Select the Gather tab above to continue your inquiry.


  • Gather important information
  • Go broad (search & locate)
  • Go deep (read & reflect)

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Try using these Inquiry Tools for the Gather step:

Apply effective searching and reading strategies in order to locate and evaluate information relevant to your information need.

Refer to the organizer Epidemics in History: Gathering the Facts for specific subtopics to guide your search for information about your assigned epidemic.

See How to Evaluate Information from the Internet to ensure that you are gathering information from reliable, authoritative sources.

Use strategies and tools for note-taking, documentation, and reflection to gather and organize information:

Use Note-taking 21st Century Style, Note-taking Using Index Cards, or another note-taking method or tool recommended by your teacher.
Demonstrate digital citizenship and avoid plagiarism by citing your sources for a page of References to include with your final project (see PBA page 6).

    Use your EasyBib EDU student account to format citations and create a Works Cited list. Refer to EasyBib Citation Guides or the Purdue OWL MLA Style & Formatting Guide as needed.

    Note that most BCPS-licensed database content includes a pre-formatted citation which you can copy and paste onto your Works Cited list.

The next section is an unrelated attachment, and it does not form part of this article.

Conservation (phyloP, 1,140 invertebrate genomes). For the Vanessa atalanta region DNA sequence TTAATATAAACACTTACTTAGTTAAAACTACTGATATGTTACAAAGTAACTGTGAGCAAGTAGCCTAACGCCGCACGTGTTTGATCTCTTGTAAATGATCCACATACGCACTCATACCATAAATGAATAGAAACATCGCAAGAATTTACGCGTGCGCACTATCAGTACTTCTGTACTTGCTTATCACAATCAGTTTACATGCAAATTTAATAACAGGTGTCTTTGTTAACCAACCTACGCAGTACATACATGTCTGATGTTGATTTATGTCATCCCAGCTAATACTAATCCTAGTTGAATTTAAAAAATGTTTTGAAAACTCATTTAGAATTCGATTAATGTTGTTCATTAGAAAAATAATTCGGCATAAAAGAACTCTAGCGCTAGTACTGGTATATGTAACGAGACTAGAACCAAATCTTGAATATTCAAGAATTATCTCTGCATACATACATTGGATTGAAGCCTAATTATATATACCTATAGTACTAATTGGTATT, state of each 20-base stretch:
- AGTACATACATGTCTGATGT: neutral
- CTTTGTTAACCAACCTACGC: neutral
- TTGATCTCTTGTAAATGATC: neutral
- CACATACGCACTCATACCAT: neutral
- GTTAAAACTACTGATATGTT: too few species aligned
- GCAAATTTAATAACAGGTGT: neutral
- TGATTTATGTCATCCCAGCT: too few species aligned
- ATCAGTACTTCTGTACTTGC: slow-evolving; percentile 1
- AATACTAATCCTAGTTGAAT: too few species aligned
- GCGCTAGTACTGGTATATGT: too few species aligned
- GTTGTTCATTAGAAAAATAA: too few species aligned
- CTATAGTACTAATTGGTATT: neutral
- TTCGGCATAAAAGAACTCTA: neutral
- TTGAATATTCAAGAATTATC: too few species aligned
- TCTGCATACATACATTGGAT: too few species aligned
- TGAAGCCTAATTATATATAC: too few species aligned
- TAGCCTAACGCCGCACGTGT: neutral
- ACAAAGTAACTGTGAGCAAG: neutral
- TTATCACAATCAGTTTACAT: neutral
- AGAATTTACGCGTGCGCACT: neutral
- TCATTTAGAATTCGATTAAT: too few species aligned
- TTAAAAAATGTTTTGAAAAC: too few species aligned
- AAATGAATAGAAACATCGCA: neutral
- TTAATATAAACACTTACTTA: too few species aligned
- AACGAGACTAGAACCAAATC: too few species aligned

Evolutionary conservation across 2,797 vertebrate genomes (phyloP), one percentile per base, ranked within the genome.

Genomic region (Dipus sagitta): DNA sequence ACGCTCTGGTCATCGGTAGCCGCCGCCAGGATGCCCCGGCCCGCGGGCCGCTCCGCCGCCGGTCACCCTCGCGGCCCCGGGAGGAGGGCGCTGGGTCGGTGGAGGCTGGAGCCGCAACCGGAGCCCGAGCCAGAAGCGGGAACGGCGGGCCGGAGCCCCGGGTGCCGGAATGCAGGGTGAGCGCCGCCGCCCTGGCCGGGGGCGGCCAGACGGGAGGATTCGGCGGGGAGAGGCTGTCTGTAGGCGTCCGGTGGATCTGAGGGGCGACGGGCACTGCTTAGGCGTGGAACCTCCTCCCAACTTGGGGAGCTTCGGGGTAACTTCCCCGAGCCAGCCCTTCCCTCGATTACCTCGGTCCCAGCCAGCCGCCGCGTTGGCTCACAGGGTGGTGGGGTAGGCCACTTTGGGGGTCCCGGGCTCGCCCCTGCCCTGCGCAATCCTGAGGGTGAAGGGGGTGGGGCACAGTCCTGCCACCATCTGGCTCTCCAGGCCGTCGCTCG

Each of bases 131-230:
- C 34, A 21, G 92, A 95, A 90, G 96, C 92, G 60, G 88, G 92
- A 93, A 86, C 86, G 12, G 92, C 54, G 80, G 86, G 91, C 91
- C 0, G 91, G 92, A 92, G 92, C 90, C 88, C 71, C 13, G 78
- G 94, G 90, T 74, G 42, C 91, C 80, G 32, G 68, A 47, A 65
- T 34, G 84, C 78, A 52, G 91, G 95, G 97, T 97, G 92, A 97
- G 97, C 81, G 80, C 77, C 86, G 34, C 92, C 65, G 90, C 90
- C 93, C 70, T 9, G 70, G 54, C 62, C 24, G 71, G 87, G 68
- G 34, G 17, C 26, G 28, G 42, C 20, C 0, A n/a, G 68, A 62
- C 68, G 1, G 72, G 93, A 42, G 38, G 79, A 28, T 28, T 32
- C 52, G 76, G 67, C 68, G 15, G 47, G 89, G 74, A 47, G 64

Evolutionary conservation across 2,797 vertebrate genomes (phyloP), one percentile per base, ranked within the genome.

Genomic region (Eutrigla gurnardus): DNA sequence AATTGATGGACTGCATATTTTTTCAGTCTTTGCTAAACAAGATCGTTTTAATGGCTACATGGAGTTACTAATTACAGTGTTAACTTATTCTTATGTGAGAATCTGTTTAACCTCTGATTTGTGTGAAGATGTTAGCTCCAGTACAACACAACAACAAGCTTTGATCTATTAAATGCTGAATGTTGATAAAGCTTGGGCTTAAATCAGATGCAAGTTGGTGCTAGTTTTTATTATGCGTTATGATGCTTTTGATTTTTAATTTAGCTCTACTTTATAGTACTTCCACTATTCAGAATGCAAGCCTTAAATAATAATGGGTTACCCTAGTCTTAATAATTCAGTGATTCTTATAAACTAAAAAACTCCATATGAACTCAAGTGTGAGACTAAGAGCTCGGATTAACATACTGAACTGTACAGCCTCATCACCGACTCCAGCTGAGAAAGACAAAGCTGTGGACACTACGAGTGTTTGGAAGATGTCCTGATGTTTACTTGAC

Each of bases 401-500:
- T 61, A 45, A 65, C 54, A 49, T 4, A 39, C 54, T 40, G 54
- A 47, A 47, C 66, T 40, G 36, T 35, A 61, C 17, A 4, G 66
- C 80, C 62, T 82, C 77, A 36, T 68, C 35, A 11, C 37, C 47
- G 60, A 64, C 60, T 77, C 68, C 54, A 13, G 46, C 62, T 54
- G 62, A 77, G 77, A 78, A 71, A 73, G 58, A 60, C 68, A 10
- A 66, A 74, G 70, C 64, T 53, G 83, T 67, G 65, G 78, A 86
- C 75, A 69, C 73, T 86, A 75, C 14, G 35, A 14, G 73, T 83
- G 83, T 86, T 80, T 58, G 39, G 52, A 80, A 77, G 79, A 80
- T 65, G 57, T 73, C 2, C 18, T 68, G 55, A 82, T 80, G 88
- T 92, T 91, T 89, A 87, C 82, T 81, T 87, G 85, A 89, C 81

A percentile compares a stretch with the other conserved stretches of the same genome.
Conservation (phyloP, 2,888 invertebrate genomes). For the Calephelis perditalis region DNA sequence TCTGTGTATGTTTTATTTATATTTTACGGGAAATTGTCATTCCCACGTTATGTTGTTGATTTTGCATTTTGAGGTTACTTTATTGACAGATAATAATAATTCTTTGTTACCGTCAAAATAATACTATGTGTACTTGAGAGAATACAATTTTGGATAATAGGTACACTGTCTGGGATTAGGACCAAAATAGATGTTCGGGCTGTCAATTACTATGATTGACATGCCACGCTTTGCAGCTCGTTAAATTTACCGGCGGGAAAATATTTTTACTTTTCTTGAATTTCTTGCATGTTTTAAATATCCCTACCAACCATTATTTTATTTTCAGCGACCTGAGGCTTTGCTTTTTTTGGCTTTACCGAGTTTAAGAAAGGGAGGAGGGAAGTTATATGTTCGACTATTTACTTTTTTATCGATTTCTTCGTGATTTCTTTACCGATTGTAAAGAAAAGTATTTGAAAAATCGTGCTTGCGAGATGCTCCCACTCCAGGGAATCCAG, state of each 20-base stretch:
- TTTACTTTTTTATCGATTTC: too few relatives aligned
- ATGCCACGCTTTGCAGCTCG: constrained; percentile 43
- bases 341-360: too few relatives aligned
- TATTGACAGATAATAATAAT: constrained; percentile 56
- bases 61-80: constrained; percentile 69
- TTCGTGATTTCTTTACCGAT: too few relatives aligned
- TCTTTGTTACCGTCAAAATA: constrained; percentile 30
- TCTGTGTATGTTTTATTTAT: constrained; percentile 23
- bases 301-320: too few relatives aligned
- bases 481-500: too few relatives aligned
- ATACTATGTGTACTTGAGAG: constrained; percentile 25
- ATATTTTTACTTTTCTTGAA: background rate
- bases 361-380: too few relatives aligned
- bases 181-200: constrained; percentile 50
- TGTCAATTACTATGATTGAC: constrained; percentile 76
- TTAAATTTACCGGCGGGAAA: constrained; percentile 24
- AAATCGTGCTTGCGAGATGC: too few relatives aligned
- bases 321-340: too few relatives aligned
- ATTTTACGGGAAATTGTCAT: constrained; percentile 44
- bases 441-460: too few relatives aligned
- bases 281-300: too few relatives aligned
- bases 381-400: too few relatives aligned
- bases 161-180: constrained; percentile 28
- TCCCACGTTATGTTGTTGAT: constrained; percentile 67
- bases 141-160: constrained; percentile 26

Now, use a variety of resources as directed on the Student Resources page to gather information about your topic.

When you have gathered enough important facts about an epidemic to complete PBA Part 2, select the Create tab above to continue.


  • Reflect on learning
  • Go beyond facts to make meaning
  • Create to communicate

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Analyze your research notes to reflect on your learning. Will the information you gathered enable you to create a narrative plot which incorporates historical facts about the epidemic? Synthesize your research findings by completing PBA Parts 2 and 3 as outlined below:

PBA Part 2: Based on your research of an epidemic, create a plot for a narrative that uses and alters the history of an epidemic to illustrate a theme. Record your plot using a graphic organizer such as a plot outline or storyboard. Use Fever 1793 as a mentor text, and apply the narrative techniques that are appropriate for communicating your theme.

  • You may use the Pre-Writing Graphic Organizer and Storyboard Organizer for a Historical Fiction Narrative Set During an Epidemic on PBA page 3-4.
    • See the Sample Responses for a plot outline/storyboard on PBA pages 7-8..